BBC Reporter Sarah Teale Got Street Harassed While Filming A Segment On Street Harassment
Sometimes an object lesson is the best education, although in this case, it would've been much better if it had never happened. On Friday, BBC Radio Nottingham posted a video to its Facebook page of an unaired TV segment on street harassment, which apparently culminated in a textbook example. While reciting statistics about women who suffer sexist verbal abuse in public, as well as those who're physically groped on the street, BBC reporter Sarah Teale was herself street harassed, demonstrating the dismal state of affairs in about as up-front, gross, and personal a way as possible.
It happened in Nottingham, where Teale was filming outside a conference on harassment of women. If it weren't such a serious issue, it'd almost seem farcical — random man verbally harasses reporter discussing harassment outside of a conference on harassment. The video of the incident is below — the actual comment the man made was bleeped out, but Teale's reaction pretty well tells the tale.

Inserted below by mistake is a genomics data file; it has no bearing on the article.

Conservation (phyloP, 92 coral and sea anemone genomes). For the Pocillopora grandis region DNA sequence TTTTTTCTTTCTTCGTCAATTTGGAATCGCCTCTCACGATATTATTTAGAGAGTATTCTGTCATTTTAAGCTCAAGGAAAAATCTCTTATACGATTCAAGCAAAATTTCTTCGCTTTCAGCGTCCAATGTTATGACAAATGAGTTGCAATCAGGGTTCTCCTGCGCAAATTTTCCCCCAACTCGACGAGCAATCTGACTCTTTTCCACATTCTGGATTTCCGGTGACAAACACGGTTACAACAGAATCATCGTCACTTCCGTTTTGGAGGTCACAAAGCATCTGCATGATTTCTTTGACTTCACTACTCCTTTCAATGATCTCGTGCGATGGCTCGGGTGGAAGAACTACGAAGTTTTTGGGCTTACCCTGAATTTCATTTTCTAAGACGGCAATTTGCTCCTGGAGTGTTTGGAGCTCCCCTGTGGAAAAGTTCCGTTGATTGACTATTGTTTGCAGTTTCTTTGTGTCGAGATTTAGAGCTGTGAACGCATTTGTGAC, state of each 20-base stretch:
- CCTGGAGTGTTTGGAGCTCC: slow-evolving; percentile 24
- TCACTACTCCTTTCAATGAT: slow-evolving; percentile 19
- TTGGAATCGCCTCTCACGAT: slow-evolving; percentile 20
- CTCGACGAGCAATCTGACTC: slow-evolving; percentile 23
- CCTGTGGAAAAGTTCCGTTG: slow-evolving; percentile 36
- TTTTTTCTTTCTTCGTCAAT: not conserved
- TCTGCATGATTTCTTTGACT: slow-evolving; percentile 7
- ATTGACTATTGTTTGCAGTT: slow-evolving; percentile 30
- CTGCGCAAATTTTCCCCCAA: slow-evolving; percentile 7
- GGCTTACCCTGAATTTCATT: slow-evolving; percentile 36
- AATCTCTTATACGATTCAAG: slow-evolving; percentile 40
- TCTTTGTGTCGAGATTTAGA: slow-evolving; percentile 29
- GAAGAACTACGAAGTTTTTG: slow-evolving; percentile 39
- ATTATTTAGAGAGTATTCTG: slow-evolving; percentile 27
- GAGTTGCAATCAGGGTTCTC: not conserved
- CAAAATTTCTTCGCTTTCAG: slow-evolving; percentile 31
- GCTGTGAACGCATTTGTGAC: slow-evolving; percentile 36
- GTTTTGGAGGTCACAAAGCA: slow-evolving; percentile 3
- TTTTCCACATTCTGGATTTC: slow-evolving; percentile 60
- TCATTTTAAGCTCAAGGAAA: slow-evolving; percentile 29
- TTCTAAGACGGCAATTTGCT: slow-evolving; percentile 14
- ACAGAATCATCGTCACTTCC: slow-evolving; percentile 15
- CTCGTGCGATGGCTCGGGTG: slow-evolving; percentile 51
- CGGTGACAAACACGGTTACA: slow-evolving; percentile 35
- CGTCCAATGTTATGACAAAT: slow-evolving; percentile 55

Teale: An online study showed a shocking 95 percent of people said they have been harassed, either jeered at, or had obscenities shouted at them in the street. And a large proportion said they'd also been groped or grabbed inappropriately in public.
Teale: Yeah, like that.
After having the ostensibly crude comment hurled at her, Teale could only shrug. It could've been disbelief, or perhaps, simple disgust. But this much is certain: what happened to her is the exact sort of thing that happens to women in cities and towns around the world each day, most all of whom don't have the relative comfort and security provided by a camera crew.
And if you want a demonstration of why so many women acutely fear these moments, and feel forced to brace for them when they've got someplace to be, that's a pretty vivid illustration — consider that this guy wasn't deterred by the fact that Teale was plainly being filmed. Perhaps he was even egged on?
Teale commented on the incident on Twitter, noting the intense level of irony. However, as the BBC noted, some people weren't convinced enough to give the benefit of the doubt on this, even with it caught on camera — some on social media responded by claiming the entire thing was staged. In other words, as always: we've got a long ways to go, folks.
Image: BBC Radio Nottingham/Facebook